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Europeans! You use a comma for the decimal separator, like π = 3,14159... which is FINE.

But what do you do for functions of more than one variable?

Like: f(x,t) = t(1,23, 4,56) ???

I used to have notifications of new math posts on my blog appear here, but that seems to have stopped a year ago. Meantime there have been quite a few math articles, some possibly interesting.

Lately I had a series comparing the Kuratowski {{a},{a,b}} and Wiener {{{a},∅}, {{b}}} models of ordered pairs, starting here:

Registration is open for the Annual MathsJam Gathering, which is in just 9 days time.

Read about it here:

Register for the mailing list here:

Registration commits you to nothing, it puts you on the mailing list, and you can leave at any time.

Search for number facts sites without searching for number facts sites

Checking my router's status page for the connection speed I should be getting seems to have embarrassed this file into downloading faster

Falsehoods programmers believe about content management systems: people will only type real locations in the location field.

Hence this page for a zoom meeting, showing a map centred on a business called "Zoom Online" in Montpellier:

It's all well and good saying we have to raise the next generation of problem solvers, but I just told my one-year-old that it's too early to go outside, so he went to the kitchen bin and mimed taking it out

The pseudorhomicuboctahedron can never be an Archimedean solid.
Boost if you agree

I keep a collection of ambiguities and oddities in mathematical notation at
Are there any unresolved ambiguities in the standard style of drawing geometrical diagrams?
(is there a standard style of drawing geometrical diagrams?)

Three video calls already today, and it's not even 10am. The baby woke up at 4, as well. Can I go to sleep now?

@ColinTheMathmo how long has the date for big mathsjam been known? Did I miss an announcement?

@pkra tell me about MathJax in ePub - don't bother, or is it worth trying?

latex, typesetting question 

Anyone know how to change the rules for when Latex decides to linebreak? I'd like to add/increase a penalty for starting a line with a number (e.g., breaking within "Theorem 5"), even when I'm referencing a different paper and cleveref won't solve the issue. I know about using ~ to avoid line breaking, but I want this to be automatic, and perhaps there are times where starting a line with a number is "worth the penalty"

Who called them 'virtual school visits over Zoom' and not 'clopen evenings'?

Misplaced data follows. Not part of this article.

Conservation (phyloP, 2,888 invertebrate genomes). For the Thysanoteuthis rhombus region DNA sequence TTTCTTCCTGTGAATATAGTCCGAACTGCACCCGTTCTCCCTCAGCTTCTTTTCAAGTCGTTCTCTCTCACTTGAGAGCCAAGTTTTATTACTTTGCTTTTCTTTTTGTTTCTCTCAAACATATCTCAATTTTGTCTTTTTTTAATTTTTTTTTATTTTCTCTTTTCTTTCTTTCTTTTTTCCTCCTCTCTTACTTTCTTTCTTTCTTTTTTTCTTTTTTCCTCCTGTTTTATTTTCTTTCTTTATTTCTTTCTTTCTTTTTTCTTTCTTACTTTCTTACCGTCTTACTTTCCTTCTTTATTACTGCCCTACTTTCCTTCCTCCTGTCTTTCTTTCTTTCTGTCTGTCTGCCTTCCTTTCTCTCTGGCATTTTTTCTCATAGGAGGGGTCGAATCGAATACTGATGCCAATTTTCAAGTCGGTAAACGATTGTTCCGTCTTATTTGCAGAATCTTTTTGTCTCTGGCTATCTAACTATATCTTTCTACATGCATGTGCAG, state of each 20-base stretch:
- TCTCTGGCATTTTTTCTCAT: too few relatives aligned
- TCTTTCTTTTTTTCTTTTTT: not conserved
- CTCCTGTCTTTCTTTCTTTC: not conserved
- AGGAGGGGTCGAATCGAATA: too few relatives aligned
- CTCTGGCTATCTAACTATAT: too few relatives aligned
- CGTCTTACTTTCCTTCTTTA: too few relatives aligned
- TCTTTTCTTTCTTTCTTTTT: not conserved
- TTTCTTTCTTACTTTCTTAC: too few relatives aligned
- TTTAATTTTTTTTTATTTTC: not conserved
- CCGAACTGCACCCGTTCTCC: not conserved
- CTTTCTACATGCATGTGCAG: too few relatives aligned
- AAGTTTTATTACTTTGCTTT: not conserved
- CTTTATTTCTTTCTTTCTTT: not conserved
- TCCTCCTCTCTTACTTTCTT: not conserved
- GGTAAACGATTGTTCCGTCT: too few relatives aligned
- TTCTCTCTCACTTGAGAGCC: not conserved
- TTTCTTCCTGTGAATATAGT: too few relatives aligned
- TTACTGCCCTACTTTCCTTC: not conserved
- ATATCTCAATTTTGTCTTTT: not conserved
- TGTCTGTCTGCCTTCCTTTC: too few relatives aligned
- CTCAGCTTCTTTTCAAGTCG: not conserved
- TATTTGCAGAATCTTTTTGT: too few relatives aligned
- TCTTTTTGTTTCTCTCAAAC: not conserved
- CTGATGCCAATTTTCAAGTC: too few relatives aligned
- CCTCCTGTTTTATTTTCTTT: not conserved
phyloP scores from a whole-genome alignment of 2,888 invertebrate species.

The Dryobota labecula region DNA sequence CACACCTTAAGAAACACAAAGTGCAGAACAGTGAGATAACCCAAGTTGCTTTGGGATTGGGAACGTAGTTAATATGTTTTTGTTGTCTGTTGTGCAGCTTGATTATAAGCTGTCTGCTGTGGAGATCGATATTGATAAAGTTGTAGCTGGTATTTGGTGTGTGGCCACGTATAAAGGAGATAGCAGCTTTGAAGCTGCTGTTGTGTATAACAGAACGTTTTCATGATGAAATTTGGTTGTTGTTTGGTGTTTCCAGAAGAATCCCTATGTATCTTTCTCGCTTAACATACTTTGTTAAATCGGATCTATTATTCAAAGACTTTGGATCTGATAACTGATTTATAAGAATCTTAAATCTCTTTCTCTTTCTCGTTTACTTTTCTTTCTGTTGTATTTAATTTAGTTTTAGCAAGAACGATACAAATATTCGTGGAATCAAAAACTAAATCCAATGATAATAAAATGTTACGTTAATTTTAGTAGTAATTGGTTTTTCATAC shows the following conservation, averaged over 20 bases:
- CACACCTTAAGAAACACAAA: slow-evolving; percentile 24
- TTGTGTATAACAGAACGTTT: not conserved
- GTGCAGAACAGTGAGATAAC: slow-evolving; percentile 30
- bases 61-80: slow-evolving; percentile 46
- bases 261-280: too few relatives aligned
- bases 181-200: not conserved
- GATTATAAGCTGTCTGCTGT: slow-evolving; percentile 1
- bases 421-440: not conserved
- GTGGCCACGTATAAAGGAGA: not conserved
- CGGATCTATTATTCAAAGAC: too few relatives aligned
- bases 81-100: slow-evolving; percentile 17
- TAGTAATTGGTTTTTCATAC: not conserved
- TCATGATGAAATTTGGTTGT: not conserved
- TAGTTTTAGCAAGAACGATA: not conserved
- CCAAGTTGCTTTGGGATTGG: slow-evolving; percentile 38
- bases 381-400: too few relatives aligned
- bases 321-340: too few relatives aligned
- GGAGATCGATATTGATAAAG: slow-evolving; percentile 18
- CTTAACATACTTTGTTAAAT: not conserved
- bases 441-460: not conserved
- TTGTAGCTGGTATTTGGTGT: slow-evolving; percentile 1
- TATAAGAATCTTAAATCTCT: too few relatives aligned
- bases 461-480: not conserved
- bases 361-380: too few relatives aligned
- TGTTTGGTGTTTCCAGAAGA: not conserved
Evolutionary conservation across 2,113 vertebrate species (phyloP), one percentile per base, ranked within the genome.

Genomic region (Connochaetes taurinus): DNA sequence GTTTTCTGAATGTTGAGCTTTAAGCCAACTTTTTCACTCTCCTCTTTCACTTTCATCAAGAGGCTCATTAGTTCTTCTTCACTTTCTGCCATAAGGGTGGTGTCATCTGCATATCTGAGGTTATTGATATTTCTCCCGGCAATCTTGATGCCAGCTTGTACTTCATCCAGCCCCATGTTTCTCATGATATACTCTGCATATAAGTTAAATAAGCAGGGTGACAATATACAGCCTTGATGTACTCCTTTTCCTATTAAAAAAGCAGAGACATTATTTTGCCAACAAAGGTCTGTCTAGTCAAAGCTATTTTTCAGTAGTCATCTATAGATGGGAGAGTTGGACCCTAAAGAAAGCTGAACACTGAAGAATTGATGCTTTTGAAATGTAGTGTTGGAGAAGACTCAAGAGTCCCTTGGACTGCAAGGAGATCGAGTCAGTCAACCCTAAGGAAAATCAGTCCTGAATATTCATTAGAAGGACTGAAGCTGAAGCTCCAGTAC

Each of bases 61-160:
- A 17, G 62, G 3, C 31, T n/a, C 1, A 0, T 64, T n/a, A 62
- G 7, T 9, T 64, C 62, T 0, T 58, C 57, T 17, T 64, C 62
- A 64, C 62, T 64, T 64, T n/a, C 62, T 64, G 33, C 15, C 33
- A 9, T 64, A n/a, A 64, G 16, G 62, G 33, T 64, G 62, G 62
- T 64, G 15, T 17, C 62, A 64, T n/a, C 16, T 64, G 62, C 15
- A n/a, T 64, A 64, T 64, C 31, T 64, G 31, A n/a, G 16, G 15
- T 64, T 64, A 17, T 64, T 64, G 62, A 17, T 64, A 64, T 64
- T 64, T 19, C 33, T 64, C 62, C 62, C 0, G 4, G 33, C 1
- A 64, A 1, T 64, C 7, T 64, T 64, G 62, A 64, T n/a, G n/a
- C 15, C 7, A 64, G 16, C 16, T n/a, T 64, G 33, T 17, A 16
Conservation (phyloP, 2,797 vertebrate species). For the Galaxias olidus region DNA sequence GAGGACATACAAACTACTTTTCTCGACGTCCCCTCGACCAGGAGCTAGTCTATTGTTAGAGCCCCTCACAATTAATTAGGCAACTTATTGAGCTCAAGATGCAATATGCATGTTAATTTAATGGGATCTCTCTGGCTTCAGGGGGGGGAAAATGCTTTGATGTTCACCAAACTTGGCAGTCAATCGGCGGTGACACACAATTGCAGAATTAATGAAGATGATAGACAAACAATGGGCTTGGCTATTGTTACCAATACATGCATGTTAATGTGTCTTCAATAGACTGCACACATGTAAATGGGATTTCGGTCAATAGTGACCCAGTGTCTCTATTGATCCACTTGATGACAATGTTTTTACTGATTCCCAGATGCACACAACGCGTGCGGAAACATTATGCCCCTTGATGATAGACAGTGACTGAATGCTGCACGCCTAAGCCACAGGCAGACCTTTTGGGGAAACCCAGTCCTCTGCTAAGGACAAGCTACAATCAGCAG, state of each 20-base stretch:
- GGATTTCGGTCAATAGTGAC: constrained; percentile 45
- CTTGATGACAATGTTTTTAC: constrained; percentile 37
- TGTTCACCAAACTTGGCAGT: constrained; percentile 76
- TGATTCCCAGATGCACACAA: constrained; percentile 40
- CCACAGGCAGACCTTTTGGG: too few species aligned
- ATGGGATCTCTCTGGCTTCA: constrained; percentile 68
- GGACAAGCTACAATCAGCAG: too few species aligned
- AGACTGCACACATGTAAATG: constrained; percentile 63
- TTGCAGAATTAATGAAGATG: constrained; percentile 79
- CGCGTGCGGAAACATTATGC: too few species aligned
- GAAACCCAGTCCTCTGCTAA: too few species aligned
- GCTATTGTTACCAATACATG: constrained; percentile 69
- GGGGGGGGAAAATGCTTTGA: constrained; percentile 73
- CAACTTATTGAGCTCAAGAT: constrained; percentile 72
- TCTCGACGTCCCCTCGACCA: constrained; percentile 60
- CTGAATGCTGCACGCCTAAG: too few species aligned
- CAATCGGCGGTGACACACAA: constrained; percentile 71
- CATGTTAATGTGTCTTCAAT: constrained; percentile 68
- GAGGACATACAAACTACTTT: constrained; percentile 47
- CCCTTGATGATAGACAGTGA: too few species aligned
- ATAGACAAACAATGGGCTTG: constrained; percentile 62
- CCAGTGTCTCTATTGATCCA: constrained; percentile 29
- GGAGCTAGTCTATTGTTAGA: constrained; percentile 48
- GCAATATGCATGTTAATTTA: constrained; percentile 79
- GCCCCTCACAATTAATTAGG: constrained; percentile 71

The last thing is that the camera display only takes up a small portion of the screen; the rest is filled with whatever colour it's naming at the moment - it really helps to check that it's working properly!

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I went further and weighted some of the colour names, so you have to be _really_ close to 'teal' for that to be the best guess, but 'red', 'green' and 'blue' come top more easily.
I suspect that the apps I've used in the past just use Euclidean distance in RGB colour space to work out closeness. I've used the CIEDE2000 metric, which is supposed to better match how humans with normal colour vision perceive difference.

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All the apps I've used before make the same few mistakes: they give only one colour name, with no confidence estimate, and the list of colours is often _way_ more specific than I can deal with.
my page takes a rolling average over the last few frames, so it doesn't bounce around so much. It shows the top 5 guesses, along with bars showing how confident it is. I've limited the list of colour names to those from simple wikipedia:

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I have protanopia: I'm really colourblind. I have a couple of apps on my phone which claim to name colours, but they don't work very well.
So I've had a go at making my own, as an easy to remember web page:

TeX is a markup language for mathematics designed to be easy to type on a standard US physical keyboard.
What would an equivalent designed to be easy to type on a phone keyboard look like?

@jsiehler @christianp My household collection appears to consist of a couple of those 60-gons, a 9-gon (Hanayama Coaster puzzle), a 20-gon (Makers Cabinet Iris), an 18-gon (small silver serving plate with scalloped edges), four 8-gons (car wheel spokes), and some many-gons that I don't feel like counting (bike gears and wheel spokes). Also I think some of my camera lens apertures are 8-gons or 9-gons but I didn't count those either.

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